Eight Delicious Nights: Traditional Hanukkah Recipes

Traditional Hanukkah, or Chanukah, recipes are a symbol of freedom and survival. The festival commemorates the revival of the Temple in 165 B.C. by the Maccabees (a Jewish rebel army) after its desecration by the Syrians. Probably the most famous aspect of this holiday is the eight days of lights, but there are also many food and cooking traditions tied to the holiday.

Hanukkah begins this evening at sundown, so let’s celebrate with a look to some of the traditional Hanukkah recipes:

Oil foods

Even after the Syrians desecrated the Temple, a miracle took place: a small amount of oil, sufficient for just about a day, was somehow able to keep the flame alight for eight days in the holy place. This miracle is celebrated, symbolically, with the use of oil in cuisine. Many traditional Hanukkah recipes will be prepared in oil, whether they are baked or fried. Typically it is olive oil. Two famous oil-rich foods are potato latkes and sufganiyot, a type of fried doughnut.

Potato Latkes

Photo licensed via Creative Commons via Flickr member sackton

Potato latkes

The key ingredient is grated potato, which is formed into a patty held together by egg, onion and various seasonings. The patty is then fried in oil, and served with either sour cream or applesauce. The latke is open to many recipe variations. Different spices can give them a unique flavor, and they can even be made with cinnamon and sugar for a sweeter variation. Here’s a recipe for crispy panko potato latkes.

Applesauce is a standard side dish on the Hanukkah table, and can be made in a slow cooker or simmered on the stove. It can be fairly plain (apples, sugar, perhaps a little lemon juice) or more elaborate, such as apple-cranberry sauce. Some even choose to fry their latkes with apple slices right in the mix.

Sugar-Dusted Sufganiyot

Photo licensed via Creative Commons via Flickr member grongar


If you’re stuck on the word itself, here’s a little help: it’s pronounced “SOOF-gone-ee-OAT.” It’s a light, fried dough that’s then stuffed with jam or jelly and topped with a snowy coating of confectioners’ sugar. These days, inventive bakers are having fun with new flavors, and it is not unusual to see sufganiyot filled with unusual fruit or jam fillings, or even nut or chocolate fillings. Here’s a recipe for jelly-filled sufganiyot.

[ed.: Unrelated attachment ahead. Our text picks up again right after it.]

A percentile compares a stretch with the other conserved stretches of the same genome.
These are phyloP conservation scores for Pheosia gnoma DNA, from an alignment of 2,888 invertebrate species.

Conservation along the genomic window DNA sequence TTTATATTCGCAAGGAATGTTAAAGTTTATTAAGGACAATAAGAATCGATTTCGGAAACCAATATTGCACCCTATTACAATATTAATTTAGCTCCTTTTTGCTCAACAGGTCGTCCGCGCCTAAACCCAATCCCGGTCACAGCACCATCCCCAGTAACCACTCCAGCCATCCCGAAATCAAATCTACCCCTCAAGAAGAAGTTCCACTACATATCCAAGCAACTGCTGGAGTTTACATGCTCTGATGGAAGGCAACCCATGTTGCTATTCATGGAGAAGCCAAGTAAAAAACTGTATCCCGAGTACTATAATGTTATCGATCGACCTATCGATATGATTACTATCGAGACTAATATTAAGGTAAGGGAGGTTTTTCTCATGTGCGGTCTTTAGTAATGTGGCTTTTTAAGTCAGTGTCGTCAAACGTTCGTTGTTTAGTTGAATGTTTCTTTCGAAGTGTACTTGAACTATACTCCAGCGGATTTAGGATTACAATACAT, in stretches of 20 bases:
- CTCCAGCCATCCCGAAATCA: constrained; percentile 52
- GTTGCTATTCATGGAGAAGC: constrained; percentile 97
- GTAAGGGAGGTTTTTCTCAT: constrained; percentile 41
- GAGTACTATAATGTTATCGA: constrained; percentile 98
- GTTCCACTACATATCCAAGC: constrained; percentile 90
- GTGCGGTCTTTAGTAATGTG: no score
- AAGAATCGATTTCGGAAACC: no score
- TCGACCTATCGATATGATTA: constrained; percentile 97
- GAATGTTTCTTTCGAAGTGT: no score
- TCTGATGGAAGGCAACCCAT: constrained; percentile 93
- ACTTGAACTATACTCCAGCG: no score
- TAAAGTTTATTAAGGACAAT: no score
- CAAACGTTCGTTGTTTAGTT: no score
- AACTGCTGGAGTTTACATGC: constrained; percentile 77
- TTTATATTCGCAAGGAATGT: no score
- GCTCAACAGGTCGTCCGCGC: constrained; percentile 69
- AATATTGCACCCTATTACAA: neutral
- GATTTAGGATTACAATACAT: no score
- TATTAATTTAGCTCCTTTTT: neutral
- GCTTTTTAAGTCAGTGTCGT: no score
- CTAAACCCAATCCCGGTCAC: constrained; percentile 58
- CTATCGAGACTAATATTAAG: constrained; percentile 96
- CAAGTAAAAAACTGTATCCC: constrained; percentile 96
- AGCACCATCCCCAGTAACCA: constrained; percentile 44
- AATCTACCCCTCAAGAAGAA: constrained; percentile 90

Photo licensed via Creative Commons via Flickr member cookbookman


When it comes to the main dish, the Hanukkah menu will often include brisket or chicken. Brisket is among the tougher cuts of beef, so a slow cooking method is best for breaking down the tendons in the meat and making it tender while also preserving its flavor. Braising the meat in a broth and vegetable mixture are fantastic ways of preparing brisket. Here’s a brisket recipe.

Perfect the art of braising in the Secrets of Slow Cooking: Mastering the Braise with Molly Stevens.

Dairy foods

It is also customary to eat dairy foods on Hanukkah. As the story goes, following the attack on the Temple, a town beauty named Judith charmed her way into the enemy camp bearing gifts of wine and cheese. Once the leader had indulged to the point of passing out, Judith beheaded him. Without a leader, the camp disbanded. Eating dairy products is a way of commemorating this brave woman’s part on the Maccabee victory.

How dairy is eaten at the Hanukkah table can be as simple as serving cheese, or it can also be enjoyed as part of blintzes, cheesecakes and salads rich with cheese, such as this pepper, cheese and sugared pecan salad.

Learn how to make chevre, mozzarella and cheddar at home in the Craftsy class Artisan Cheese Making.

<Challah Bread

Photo via Craftsy member Janice


This egg-rich bread is like the golden crown on a Hanukkah feast. Traditionally, it is braided before it is baked, giving it an impressive finished appearance once it rises and bakes to a warm, golden hue. Challah is one of the recipes featured in Craftsy course Artisan Bread Making.


Photo via Smithsonian Magazine Blog


In the food world, gelt is a type of chocolate candy shaped like a coin and covered in metallic foil to bring the resemblance home. It is a traditional Hanukkah gift, and is often used by children when they play with the dreidel.

Gelt isn’t the only sweet served at Hanukkah. Traditional Jewish cookie recipes, such as rugelach, will often make an appearance at the table. It’s also not unusual to see sugar cookies in the shapes of Hanukkah imagery such as dreidels or menorahs.

You might also enjoy our fun Hanukkah cupcake tutorial. And be sure to come back to the Craftsy blog tomorrow to learn how to transform your Thanksgiving leftovers into savory Thanksgiving croissants with a special guest post from Craftsy instructor Colette Christian!

What is your favorite Hanukkah food?

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